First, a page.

I met Colin the first day of our freshman year, at the Keough-Welsh Fam social before Domerfest. We started talking right away, dating unofficially in October, and officially in November. Twenty-eight months later we were officially engaged, and 10 months after that we were married, on January 9 of this year.

While people’s responses to our relationship timeline were never hostile, they were frequently misinformed and nearly always colored by their own assumptions. I want to encourage my brothers and sisters to recognize some of these assumptions and try living without them.

“Above all, do not lie to yourself,” says Father Zosima in The Brothers Karamazov. “A man who lies to himself and listens to his own lie comes to a point where he does not discern any truth either in himself or anywhere around him, and thus falls into disrespect towards himself and others. Not respecting anyone, he ceases to love…”

One of the most prevalent postures I have observed in my peers is passivity, aided by an incomplete understanding of discernment and God’s will. Especially at Notre Dame, where people have such good intentions but little time for self-reflection, it is easy to fall into dishonesty. In short, many people talk about discernment too much and do it too little. (Hence the shock at a couple who actually reached the end of discernment and made a decision.)

It seems many people feel like they must be constantly “open.” Any new class might inspire a new passion (or job opportunity), any study abroad experience might provide, well, new experiences; how could you say no to anything? You might be turning down one of God’s possible plans for your life.

Other people have already commented on the busy character of life at Notre Dame and the need to say no, to carve out time for the essential things. I am mostly interested in how this broad “openness to experience,” not a bad thing in itself, masks a Peter Pan syndrome that affects nearly everyone we know.

When we continue to speak, à la Sunday school, as if God has a specific purpose for each of our moments, we liberate ourselves to do almost anything in the name of finding it out.

I do not doubt God has a will for our individual talents to be put to use in the world and for us to become certain types of people, but it’s time to stop speaking as if we actually seek God’s plan for our lives as much as we like to think we do. Too many of us, I think, actually embrace a Hakuna Matata or Che Será, Será worldview, perhaps under the illusion that they are Christian doctrines, and let the years pass us by.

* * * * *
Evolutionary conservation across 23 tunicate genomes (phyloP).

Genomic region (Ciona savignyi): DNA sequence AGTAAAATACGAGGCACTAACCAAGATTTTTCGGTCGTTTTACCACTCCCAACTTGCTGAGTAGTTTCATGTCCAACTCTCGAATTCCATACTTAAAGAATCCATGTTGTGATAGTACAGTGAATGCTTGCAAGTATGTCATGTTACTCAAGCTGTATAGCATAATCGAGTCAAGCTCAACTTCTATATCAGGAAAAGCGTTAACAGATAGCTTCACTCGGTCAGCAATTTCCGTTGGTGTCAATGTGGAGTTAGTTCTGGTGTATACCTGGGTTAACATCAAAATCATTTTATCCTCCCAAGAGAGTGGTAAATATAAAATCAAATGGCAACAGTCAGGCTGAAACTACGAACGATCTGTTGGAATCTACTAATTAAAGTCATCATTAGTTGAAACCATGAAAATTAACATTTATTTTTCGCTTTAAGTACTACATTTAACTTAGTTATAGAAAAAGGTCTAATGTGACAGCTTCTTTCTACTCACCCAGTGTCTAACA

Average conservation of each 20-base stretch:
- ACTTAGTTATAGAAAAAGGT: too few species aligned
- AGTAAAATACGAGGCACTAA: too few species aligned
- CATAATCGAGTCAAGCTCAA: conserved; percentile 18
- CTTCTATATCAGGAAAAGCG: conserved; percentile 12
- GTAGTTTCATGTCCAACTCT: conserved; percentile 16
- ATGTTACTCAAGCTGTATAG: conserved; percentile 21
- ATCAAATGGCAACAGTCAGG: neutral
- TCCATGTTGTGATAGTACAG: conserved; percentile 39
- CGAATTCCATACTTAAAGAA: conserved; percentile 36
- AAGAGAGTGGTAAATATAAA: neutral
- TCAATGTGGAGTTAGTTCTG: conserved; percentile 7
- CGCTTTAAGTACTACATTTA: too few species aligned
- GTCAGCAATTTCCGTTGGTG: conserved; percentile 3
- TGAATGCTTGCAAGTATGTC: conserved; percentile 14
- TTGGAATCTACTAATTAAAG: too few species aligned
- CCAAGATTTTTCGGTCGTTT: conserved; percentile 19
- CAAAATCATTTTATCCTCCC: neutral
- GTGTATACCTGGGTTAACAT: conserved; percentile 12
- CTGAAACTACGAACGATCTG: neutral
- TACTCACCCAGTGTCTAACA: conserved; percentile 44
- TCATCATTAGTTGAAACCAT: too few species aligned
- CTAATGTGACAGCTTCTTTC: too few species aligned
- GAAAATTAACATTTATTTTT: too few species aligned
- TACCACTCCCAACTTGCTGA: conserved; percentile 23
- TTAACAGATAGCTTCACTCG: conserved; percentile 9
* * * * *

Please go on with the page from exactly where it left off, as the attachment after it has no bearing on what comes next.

To be fair, college is not an easy phase. Uncertainty is woven into the fabric of life. I am not blaming college students for all the question marks hanging over their heads. But I am saying it is unacceptable for young men and women to seek experience for experience’s sake, make jokes about #adulting and wanting to Netflix and chill and return to childhood spontaneity, and simultaneously to assume that they are on the path toward becoming mature and responsible adults. It does not just happen.

I was always amazed when friends and family members asked me, two years into dating Colin, “You know, not to pry or make you uncomfortable, but have you spoken about the future at all?” In fact, people still ask him, after we are married, if I am going to move with him when he goes to graduate school.

You have to talk about the future of your relationship if you want there to be one. You simply will not slide into readiness when you graduate, or reach some elusive age of maturity—25, 27, 30, 35? But this is what many otherwise intelligent college students assume.

For some reason, many of my peers are convinced that they will possess both the desire and the ability to “settle down” once they hit some threshold, inevitably, regardless of how they act in college. Let’s be honest. Most college grads face bleak futures if they are fooled into thinking that professional success, sexual experience, or “finding themselves” will make them happy. And the saddest fallacy of all is to believe that your individuality, your enjoyment of life, is sacrificed when you get married! It’s a false dichotomy—fun and independence now, adulthood … eventually. It makes responsibility disproportionately unappealing.

Be yourself, of course. Value your individuality, and strive to develop as a person, but please, do not be told what is most important by a culture that says you are mature enough to have sex with anyone but not mature enough to commit to anyone. It was not true about me or Colin, and it is not true about you, either.

Rebecca Devine can be contacted at rself@nd.edu.